What We Learned About Michael Jackson's Health After His Death

Michael Jackson is one of the biggest pop singers of all time. Standing alongside the late Elvis Presley and the Beatles in music history's hall of fame, his legacy is arguably as strong today as it was when he was still alive. 

According to Biography, the "King of Pop" was born in Gary, Indiana, and began his career in music at the age of five. His first time onstage was with his brothers who, with the guidance of their father, performed as the musical group The Jackson 5. Michael and his brothers enjoyed early success and a slew of hits, but that didn't stop him from eventually venturing out and releasing his first solo album.

For the next three decades, Jackson pumped out smash hits and made smashing headlines. The singer underwent a barrage of physical changes during his time in the spotlight, and various rumors about him had spread from those within the industry to public media outlets. However, the state of his overall health wasn't completely known until after his tragic death. 

Some close to Michael Jackson claimed he had a drug addiction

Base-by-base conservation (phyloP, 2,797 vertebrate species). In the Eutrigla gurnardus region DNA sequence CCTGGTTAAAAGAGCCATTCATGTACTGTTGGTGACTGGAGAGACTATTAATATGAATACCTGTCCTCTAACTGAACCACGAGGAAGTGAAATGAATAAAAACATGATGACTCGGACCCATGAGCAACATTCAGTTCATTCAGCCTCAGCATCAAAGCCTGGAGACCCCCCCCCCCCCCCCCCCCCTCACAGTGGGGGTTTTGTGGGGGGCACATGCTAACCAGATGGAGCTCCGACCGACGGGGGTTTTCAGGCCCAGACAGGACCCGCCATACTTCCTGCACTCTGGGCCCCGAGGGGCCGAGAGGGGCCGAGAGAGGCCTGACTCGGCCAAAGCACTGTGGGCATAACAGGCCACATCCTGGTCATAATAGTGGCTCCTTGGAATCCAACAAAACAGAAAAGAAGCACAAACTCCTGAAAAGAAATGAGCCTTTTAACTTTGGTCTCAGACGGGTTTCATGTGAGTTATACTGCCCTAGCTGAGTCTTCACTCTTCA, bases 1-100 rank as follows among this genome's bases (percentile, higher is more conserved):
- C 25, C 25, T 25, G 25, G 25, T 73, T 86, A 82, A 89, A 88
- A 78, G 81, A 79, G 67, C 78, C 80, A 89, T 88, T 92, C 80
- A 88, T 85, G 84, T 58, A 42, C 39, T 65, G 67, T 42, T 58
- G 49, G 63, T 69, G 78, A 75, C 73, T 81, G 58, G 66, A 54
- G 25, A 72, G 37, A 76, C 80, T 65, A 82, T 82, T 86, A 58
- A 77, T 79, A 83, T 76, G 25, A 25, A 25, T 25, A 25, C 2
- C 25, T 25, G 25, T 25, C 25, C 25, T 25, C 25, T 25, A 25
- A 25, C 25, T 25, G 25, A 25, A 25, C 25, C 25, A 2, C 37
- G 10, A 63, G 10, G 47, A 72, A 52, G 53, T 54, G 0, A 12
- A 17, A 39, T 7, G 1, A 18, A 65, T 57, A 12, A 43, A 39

According to Novo Detox, Micheal Jackson died on July 25th, 2009 at the age of 50. The cause was an overdose, and his death was officially declared a homicide. His doctor, Dr. Conrad Murray, was charged for administering the drugs that killed the pop star. In an autopsy report, a mixture of drugs (including diazepam, lidocaine, and ephedrine) was found in the singer's system. 

However, it was the last drug Murray administered, propofol, that was said to be the cause of the lethal overdose. Someone who personally knew the late singer claimed that Jackson "was totally addicted" to the drug, which eventually led to the overdose that caused his death (via CNN). "I knew this problem existed," said Jackson's dermatologist Dr. Arnold Klein, referring to Jackson's propofol addiction. "I did my best to prevent it. Whenever I could, I prevented it, but I'm only one man and I have to support my own life and take care of myself."

Michael Jackson became addicted to painkillers early in his career